The COVID-19 crisis has practically paralyzed the engines that drive the U.S. economy, including the lodging industry. One of the cogs that turn the wheel is the hotel franchising system. While many hotel franchisees have long been dissatisfied with the power franchisers exert over their businesses, the coronavirus crisis has exposed even greater levels of frustration. Hotel companies are waiving or reducing fees and suspending brand standard reviews for months, but many owners say it’s not enough as they face a true financial meltdown. This report is part of Long Live Lodging’s series on the state of hotel franchising. It is also part of a special report on the coronavirus crisis and its impact on the hotel industry.
Commercial construction starts dramatically plummeted in April because of the coronavirus crisis, reports Dodge Data & Analytics. In May, commercial starts saw a slight uptick. Hotels under construction when the pandemic hit continue to move forward but contractors are challenged with the unexpected costs of providing workers with personal protection equipment and complying with OSHA’s newly minted health and safety standards. Hotel developers, meantime, are not in a hurry to see projects across the finish line as demand in travel remains low. Long Live Lodging reports about the state of hotel construction as part of our ongoing special report on the coronavirus crisis and its impact on the hotel industry.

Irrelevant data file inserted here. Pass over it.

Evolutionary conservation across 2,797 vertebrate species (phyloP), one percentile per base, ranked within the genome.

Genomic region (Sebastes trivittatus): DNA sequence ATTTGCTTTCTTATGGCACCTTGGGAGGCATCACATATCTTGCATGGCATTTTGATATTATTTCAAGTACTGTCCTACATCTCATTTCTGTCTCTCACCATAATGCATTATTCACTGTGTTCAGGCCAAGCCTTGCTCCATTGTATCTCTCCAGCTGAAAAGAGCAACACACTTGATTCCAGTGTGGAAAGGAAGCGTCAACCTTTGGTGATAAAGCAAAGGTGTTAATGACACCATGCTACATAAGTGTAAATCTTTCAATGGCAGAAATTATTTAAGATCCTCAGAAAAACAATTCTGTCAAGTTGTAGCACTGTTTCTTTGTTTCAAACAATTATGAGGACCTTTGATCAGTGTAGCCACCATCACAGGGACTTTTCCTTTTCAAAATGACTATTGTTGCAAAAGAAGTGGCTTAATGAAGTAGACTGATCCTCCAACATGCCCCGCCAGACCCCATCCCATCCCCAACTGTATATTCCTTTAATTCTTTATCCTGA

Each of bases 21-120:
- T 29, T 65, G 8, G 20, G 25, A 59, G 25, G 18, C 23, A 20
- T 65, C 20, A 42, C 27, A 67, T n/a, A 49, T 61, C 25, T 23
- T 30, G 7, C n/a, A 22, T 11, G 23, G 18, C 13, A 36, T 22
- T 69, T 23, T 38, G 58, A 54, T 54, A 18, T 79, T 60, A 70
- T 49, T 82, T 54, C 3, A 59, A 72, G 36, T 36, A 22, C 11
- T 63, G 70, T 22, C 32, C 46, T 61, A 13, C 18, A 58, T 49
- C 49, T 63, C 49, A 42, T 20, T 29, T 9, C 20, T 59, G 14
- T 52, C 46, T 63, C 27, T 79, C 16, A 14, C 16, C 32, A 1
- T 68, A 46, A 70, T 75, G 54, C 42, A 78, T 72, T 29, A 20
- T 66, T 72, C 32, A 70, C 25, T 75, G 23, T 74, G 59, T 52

In the first quarter of this year, more than 140 new hotels opened in the U.S., reported Lodging Econometrics. In March, the U.S. had 150,000 rooms under construction, said STR. It’s the highest end-of-month total the company has reported. Jan Freitag, senior vice president of lodging insights at STR, said he expects hotel construction to read more